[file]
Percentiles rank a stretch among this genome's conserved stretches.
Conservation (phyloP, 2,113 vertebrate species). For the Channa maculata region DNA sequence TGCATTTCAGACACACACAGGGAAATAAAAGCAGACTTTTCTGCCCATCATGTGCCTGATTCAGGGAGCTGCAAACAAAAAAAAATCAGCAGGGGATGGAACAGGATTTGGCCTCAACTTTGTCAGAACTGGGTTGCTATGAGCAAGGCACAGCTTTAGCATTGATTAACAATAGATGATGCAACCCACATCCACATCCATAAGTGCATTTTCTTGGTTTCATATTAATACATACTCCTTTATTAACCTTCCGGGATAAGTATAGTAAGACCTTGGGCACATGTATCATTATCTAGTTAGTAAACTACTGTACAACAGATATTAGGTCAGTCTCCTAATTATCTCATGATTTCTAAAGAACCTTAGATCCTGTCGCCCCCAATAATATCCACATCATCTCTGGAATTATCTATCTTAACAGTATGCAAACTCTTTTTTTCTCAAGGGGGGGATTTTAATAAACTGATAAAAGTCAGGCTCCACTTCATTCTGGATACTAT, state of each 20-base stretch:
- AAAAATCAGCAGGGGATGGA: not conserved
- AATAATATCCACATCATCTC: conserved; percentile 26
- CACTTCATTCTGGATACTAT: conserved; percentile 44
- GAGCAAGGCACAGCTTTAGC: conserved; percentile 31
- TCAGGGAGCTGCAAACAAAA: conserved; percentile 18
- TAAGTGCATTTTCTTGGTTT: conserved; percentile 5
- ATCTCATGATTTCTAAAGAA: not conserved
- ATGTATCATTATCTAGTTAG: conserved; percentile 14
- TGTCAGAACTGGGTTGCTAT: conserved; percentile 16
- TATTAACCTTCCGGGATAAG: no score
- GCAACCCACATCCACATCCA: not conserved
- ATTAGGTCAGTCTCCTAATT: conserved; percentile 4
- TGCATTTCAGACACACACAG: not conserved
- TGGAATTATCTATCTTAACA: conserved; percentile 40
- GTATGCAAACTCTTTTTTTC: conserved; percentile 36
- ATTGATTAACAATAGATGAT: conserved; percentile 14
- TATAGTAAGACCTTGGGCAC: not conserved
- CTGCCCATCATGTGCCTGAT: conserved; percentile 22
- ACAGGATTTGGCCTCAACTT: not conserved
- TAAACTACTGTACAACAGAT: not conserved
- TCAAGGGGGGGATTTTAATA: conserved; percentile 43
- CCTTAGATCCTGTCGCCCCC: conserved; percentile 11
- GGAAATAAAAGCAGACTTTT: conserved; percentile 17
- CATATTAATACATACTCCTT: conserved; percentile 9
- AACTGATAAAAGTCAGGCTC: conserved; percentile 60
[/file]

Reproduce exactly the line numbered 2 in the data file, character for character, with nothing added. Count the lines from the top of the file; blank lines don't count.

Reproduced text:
Conservation (phyloP, 2,113 vertebrate species). For the Channa maculata region DNA sequence TGCATTTCAGACACACACAGGGAAATAAAAGCAGACTTTTCTGCCCATCATGTGCCTGATTCAGGGAGCTGCAAACAAAAAAAAATCAGCAGGGGATGGAACAGGATTTGGCCTCAACTTTGTCAGAACTGGGTTGCTATGAGCAAGGCACAGCTTTAGCATTGATTAACAATAGATGATGCAACCCACATCCACATCCATAAGTGCATTTTCTTGGTTTCATATTAATACATACTCCTTTATTAACCTTCCGGGATAAGTATAGTAAGACCTTGGGCACATGTATCATTATCTAGTTAGTAAACTACTGTACAACAGATATTAGGTCAGTCTCCTAATTATCTCATGATTTCTAAAGAACCTTAGATCCTGTCGCCCCCAATAATATCCACATCATCTCTGGAATTATCTATCTTAACAGTATGCAAACTCTTTTTTTCTCAAGGGGGGGATTTTAATAAACTGATAAAAGTCAGGCTCCACTTCATTCTGGATACTAT, state of each 20-base stretch: